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Session's end obscures real achievement on school aid

I would never accuse journalists of having short attention spans. Nevertheless, the fixation on the last 24 hours -- or minutes -- has caused them to overlook a remarkable achievement in this year's legislative session.

The new formula for distributing state aid to school districts will drive added resources to high-need school districts in every part of the state. As a result, thousands of children will have access to a quality education opportunity that they otherwise would never have had. A better educated citizenry and work force will pay dividends for New York State for decades to come.

Had this signal accomplishment come in the final hours of the session, accompanied by the usual brinkmanship and the usual clashes of ego and rhetoric that make good Albany drama, Gov. Eliot L. Spitzer and the lawmakers might today find themselves hailed for their productivity rather than their futility. After all, the old school aid formula -- actually a patchwork concoction that would have made Rube Goldberg proud -- had stood for decades as a testament to Albany's inability to elevate educational need above political need.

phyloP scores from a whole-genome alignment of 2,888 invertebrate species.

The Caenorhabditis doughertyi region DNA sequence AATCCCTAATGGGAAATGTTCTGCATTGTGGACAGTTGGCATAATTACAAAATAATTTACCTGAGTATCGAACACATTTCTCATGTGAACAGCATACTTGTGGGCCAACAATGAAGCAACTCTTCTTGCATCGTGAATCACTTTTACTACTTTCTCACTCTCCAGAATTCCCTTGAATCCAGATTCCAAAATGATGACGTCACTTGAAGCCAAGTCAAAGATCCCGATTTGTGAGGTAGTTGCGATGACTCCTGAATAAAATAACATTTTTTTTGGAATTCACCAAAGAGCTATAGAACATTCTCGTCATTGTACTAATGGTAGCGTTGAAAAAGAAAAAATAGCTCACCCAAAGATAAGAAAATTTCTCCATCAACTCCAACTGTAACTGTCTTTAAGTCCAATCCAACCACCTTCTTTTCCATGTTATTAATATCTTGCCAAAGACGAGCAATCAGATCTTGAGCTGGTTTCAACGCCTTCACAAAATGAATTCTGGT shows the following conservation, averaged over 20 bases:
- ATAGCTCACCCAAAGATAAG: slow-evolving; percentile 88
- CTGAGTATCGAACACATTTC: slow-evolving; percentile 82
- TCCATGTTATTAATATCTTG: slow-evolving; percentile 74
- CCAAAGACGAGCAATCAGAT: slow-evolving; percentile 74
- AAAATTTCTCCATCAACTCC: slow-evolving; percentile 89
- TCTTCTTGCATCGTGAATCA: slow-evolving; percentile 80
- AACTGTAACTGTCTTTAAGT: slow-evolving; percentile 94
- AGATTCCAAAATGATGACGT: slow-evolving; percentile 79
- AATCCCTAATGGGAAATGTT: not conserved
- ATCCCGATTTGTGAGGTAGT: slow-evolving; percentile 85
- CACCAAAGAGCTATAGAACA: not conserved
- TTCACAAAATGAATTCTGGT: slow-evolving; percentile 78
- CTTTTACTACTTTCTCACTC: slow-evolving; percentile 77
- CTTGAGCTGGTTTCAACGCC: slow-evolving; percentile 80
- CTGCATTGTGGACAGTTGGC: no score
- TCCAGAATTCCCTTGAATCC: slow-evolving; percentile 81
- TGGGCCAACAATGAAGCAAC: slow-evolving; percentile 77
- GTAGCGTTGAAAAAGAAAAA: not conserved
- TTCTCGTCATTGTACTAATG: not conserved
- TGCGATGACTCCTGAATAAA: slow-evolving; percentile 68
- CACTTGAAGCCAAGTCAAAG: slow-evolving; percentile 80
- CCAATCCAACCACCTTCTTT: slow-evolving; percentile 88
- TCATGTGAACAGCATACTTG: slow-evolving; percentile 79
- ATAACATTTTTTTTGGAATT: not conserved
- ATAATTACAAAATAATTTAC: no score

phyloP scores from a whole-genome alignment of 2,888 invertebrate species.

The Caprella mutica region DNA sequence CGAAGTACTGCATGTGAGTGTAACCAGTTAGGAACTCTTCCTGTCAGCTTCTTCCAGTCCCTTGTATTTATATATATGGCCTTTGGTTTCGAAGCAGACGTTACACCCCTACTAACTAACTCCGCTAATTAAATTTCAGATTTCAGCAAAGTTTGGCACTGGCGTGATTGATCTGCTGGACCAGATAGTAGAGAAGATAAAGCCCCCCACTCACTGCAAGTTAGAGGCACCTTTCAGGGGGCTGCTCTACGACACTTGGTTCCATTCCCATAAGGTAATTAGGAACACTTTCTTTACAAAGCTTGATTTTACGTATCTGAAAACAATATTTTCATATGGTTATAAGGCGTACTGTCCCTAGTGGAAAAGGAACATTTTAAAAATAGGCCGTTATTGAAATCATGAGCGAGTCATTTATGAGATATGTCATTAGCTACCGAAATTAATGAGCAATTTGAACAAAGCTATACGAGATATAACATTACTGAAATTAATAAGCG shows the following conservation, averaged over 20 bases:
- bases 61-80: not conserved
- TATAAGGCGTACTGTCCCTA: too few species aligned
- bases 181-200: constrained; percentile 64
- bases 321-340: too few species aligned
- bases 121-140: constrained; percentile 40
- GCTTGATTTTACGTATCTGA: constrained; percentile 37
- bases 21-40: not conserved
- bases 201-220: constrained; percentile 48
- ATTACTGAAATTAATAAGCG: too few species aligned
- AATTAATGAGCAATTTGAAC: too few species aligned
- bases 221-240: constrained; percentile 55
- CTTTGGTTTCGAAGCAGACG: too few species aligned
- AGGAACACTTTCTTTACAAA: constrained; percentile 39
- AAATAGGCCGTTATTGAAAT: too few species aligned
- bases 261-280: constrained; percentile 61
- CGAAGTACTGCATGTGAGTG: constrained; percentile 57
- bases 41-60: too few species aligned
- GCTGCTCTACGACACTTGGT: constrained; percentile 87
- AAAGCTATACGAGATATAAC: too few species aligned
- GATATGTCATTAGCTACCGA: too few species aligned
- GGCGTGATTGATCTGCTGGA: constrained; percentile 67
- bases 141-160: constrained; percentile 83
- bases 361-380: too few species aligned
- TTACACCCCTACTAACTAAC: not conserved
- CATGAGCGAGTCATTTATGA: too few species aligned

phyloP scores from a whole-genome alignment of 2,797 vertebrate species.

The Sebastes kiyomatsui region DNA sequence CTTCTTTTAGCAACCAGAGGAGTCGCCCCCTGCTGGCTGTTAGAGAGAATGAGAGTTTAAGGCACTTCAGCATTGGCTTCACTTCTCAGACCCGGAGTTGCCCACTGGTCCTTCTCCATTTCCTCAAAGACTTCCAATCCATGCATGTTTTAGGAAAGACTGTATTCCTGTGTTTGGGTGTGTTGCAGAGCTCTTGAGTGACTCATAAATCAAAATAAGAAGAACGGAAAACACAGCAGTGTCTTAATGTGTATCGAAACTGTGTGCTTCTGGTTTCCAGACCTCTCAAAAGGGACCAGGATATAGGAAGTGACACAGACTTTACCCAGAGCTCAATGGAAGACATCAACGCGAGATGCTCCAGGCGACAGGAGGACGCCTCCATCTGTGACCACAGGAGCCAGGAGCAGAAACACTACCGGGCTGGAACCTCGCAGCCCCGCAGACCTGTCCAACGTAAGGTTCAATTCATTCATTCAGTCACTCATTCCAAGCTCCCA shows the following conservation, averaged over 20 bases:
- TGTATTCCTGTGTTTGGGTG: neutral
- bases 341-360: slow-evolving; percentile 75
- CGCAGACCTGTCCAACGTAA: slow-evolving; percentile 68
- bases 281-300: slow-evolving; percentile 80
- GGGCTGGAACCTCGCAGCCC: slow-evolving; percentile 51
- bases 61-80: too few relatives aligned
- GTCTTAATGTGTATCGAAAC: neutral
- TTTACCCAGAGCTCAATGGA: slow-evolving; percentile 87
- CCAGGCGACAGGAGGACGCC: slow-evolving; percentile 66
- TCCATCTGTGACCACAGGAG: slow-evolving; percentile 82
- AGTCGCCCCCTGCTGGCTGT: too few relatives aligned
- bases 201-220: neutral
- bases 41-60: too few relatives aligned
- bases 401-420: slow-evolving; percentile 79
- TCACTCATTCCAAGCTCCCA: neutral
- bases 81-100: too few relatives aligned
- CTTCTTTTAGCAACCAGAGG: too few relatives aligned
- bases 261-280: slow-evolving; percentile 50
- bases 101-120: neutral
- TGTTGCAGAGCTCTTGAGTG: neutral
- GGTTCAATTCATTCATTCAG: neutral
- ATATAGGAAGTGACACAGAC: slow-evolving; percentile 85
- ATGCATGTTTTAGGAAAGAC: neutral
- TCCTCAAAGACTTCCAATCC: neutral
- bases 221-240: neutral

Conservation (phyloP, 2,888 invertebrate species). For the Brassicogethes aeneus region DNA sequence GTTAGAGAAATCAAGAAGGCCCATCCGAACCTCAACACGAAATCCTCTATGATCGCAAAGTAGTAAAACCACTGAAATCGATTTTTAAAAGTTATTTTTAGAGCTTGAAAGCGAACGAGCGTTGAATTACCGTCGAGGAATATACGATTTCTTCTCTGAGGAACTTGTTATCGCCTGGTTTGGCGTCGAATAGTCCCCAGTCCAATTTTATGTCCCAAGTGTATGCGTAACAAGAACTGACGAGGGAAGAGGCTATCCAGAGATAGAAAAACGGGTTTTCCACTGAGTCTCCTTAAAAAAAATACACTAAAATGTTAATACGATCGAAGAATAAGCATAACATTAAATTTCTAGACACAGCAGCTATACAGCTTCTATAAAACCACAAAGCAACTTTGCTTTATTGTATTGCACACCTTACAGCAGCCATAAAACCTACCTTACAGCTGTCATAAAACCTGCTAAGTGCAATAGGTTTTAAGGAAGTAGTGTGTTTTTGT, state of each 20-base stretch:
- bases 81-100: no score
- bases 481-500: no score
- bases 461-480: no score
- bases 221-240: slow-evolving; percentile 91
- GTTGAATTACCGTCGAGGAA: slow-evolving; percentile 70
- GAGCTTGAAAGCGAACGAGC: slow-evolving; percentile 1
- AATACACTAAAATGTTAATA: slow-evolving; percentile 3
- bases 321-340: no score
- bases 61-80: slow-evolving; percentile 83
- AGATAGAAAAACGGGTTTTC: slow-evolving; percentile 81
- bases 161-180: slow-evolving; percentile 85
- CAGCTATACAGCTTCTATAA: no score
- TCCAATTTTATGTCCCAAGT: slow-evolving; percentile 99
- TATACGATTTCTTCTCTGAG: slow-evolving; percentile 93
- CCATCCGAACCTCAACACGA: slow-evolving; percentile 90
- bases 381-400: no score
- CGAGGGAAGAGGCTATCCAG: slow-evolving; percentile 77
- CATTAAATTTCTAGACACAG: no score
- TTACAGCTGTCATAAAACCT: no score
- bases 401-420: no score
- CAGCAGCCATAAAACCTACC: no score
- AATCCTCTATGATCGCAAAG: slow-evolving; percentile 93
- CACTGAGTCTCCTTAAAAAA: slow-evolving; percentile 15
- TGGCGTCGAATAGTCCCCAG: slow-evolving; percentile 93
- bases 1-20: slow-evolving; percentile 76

Yet adoption of the new formula as part of the March budget process was accompanied by yawns, not drum rolls. It was proposed by Spitzer and based on a model developed by the Board of Regents. Lawmakers embraced it largely intact and with surprisingly little debate. The only real conflict, and thus news coverage, concerned a successful effort by some lawmakers to include some additional state aid for high-tax school districts.

The new formula provides a foundation grant to every district based on what a quality education should cost in a typical district. It is adjusted for geographic cost differences and for concentrations of students who come from poverty or have disabilities or are still learning English. The foundation grant is then further adjusted according to what each community ought to be able to contribute from its own resources, based on personal income. Every district, regardless of wealth or need, is guaranteed a minimum 3 percent annual increase in its grant.

Also notable are the new accountability measures for school districts in return for the new state aid. It's an appropriate tradeoff.

Yes, the end of this year's legislative session was a disappointment. No action was taken on some important issues. School boards had some bills they had hoped would gain approval.
Nevertheless, Spitzer and the lawmakers should be judged on the totality of their record. The new formula will operate for years to compensate for those disparities in wealth from one community to another that for so long consigned some children to an inferior education. Provided they can resist the temptation to tinker with their new creation every time a new political opportunity arises, they should take real pride in their achievement.

Timothy G. Kremer is executive director of the New York State School Boards Association.

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